Object-Based Learning (OBL) is a different kind of learning process that includes the usage of digital depictions, artworks, and archival materials of unique objects. This student-centered academic approach takes the education to the next level resulting in deep learning. Usually, Object-Based Learning (OBL) is held at galleries, archives, museums (GLAM), but OBL can be held in classrooms too.
The objects are leading the way into the learning environment for small group teaching or large group lectures. In this way, using objects can act as multi-sensory “thinking tools” to contribute to learning and engagement.
Object-Based Learning, a device is used to stimulate the learner’s imagination to aid them and apply their understanding to other contexts and difficult situations. Students are often handed over with a range of visual interpretations, including drawings, images, dynamic visuals, animated visuals, multimedia, and virtual reality environments. Anderson (2006) states that to visualize intentions is a crucial skill for all students. Object-Based Learning (OBL) can aid in this visualization and act as a central point for giving rise to ideas.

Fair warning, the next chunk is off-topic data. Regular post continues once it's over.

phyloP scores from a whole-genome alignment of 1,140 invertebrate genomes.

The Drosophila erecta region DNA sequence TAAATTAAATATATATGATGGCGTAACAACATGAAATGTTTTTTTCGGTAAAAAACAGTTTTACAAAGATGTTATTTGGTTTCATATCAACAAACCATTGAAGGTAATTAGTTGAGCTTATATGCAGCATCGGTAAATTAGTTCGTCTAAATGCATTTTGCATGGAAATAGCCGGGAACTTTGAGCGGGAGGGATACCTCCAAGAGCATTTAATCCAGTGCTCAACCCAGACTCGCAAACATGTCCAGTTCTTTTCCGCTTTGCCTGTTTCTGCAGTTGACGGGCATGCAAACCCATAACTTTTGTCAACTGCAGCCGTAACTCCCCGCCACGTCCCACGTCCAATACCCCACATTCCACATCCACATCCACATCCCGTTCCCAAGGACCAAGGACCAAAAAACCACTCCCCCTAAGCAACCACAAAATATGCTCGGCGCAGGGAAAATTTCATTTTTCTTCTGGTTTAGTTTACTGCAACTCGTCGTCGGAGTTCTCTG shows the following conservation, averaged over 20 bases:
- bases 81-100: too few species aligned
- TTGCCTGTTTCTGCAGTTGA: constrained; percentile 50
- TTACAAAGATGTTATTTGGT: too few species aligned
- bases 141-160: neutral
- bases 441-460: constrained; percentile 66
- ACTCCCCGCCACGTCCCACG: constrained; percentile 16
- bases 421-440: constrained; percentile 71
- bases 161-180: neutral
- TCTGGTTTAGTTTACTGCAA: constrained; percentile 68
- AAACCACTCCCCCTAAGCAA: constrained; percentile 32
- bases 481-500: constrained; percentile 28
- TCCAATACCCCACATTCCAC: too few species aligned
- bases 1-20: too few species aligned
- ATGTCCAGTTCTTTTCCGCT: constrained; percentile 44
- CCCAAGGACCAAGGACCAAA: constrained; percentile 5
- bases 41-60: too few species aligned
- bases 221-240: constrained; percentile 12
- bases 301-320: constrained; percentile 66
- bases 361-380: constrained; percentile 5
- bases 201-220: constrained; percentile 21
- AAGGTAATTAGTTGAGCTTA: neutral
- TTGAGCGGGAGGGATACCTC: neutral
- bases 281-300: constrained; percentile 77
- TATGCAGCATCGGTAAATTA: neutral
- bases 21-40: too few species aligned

Students are asked to physically pick up the object and make judgement about its form, draw meaning from it, make collation to other entities, or discuss its justification.
The said (OBL) is useful to capture students who don’t respond well to written stuff and can be used to reinforce material placed under the cover in other media.
Object-Based Learning (OBL) sessions can help increase learning by delivering core expertise, contextualizing content, and explaining difficult concepts.